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The Emergence of Functions in Language$
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Zygmunt Frajzyngier and Marielle Butters

Print publication date: 2020

Print ISBN-13: 9780198844297

Published to Oxford Scholarship Online: January 2021

DOI: 10.1093/oso/9780198844297.001.0001

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Forced interpretation

Forced interpretation

The emergence of the comment clause

(p.57) 3 Forced interpretation
The Emergence of Functions in Language

Zygmunt Frajzyngier

Marielle Butters

Oxford University Press

The main aim of Chapter 3 is to describe forced interpretation as a motivation for the emergence of functions. A language may encode in its grammatical structure formal means to ensure that the listener infer the meaning desired by the speaker and only the meaning desired by the speaker. The importance of this motivation for the emergence of functions is that most likely it is present in many functional domains. The second aim of the Chapter is to demonstrate that as a result of the postulated motivation, an identical function can emerge independently in the grammatical systems of related and unrelated languages. Moreover, languages can independently come to use the same type of formal means to code identical functions. The Chapter demonstrates that several languages have encoded in their grammatical systems a ‘comment clause’ that forces the listener to interpret the clause with a preceding clause or with some situation. Unrelated languages, independently, came to use similar means to code the comment clause.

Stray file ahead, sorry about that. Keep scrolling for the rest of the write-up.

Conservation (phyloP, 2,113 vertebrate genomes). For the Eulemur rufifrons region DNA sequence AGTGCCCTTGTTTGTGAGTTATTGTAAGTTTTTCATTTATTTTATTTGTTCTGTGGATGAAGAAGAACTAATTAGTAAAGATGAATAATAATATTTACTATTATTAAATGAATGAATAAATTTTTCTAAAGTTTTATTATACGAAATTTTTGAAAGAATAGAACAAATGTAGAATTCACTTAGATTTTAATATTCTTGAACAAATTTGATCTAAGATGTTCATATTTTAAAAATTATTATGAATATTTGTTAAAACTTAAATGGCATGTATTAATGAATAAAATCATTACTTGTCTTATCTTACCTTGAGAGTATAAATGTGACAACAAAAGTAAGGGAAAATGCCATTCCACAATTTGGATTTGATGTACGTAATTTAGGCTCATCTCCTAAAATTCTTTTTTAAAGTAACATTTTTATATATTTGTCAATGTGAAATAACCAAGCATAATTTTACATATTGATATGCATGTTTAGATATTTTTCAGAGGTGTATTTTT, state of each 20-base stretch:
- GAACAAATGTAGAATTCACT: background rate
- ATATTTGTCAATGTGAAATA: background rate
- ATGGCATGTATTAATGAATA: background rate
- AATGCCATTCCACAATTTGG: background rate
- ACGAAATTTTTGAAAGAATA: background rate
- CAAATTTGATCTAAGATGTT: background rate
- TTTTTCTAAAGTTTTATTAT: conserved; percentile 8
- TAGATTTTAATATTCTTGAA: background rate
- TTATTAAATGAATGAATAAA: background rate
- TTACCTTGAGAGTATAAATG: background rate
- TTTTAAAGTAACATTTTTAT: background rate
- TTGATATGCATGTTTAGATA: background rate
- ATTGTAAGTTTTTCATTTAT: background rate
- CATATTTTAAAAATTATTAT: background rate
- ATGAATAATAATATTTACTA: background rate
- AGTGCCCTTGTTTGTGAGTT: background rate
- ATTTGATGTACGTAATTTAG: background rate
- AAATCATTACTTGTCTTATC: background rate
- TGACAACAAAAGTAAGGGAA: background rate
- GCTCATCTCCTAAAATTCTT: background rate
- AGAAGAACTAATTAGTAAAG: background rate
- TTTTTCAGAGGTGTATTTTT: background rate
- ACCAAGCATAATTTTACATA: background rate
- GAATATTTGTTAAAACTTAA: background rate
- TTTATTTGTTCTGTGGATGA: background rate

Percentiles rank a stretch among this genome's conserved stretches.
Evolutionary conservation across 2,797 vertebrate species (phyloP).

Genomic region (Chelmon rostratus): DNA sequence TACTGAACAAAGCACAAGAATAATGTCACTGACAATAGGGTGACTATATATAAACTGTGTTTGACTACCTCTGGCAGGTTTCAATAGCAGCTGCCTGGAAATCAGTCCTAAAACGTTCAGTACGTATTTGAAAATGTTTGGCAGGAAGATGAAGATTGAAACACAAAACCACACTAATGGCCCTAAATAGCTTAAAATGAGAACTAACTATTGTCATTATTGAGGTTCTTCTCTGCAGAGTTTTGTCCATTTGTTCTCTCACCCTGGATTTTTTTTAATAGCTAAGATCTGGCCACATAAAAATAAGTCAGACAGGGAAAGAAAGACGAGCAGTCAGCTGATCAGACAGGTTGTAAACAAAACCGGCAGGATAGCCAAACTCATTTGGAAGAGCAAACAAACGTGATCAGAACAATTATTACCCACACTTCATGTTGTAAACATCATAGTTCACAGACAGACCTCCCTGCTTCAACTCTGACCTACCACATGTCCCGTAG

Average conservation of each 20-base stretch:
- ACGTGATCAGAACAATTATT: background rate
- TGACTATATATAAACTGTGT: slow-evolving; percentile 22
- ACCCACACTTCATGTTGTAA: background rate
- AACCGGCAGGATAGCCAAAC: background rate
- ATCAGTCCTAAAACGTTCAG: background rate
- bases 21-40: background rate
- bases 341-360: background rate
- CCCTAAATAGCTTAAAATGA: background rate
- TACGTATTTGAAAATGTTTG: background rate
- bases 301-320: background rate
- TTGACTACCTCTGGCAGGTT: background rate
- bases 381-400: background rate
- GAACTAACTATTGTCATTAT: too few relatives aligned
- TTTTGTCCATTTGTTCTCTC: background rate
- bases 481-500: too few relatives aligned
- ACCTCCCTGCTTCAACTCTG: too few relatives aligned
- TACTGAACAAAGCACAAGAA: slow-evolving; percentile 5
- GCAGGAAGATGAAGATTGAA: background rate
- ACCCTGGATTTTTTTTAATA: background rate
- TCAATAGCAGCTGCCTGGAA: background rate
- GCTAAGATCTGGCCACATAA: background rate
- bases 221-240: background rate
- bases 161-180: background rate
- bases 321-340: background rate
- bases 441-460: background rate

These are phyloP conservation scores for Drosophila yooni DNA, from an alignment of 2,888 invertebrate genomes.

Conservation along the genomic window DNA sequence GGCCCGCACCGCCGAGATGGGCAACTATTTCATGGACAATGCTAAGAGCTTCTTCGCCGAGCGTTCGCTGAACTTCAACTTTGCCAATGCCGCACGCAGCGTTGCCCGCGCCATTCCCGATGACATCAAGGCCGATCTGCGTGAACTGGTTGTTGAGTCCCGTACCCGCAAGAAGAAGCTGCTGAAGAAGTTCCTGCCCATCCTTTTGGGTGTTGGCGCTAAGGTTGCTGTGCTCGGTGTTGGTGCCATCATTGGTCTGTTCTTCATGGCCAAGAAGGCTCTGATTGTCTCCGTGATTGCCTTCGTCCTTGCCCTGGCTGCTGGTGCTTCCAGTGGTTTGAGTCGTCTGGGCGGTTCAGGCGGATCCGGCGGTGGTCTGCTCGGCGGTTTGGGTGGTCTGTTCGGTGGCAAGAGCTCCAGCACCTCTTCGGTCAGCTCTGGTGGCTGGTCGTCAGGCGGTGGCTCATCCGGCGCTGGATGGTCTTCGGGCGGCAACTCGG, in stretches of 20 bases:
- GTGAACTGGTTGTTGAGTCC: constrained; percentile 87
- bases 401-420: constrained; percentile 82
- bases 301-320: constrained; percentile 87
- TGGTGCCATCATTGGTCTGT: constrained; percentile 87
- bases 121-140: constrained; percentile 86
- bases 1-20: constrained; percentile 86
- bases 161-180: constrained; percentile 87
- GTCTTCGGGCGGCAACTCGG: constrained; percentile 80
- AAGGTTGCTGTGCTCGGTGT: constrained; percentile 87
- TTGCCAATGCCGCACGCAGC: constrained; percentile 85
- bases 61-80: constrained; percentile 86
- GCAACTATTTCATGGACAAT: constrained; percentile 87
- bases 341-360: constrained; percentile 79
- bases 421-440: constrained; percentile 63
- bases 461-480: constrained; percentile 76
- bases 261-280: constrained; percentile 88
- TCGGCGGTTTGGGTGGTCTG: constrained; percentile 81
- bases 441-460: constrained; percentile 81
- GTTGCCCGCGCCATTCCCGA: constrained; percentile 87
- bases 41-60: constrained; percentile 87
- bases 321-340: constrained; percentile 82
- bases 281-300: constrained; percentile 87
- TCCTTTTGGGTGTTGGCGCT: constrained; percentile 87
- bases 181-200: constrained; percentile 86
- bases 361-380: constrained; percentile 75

Keywords:   forced interpretation, comment clause, remote demonstrative, de dicto, relations between clauses

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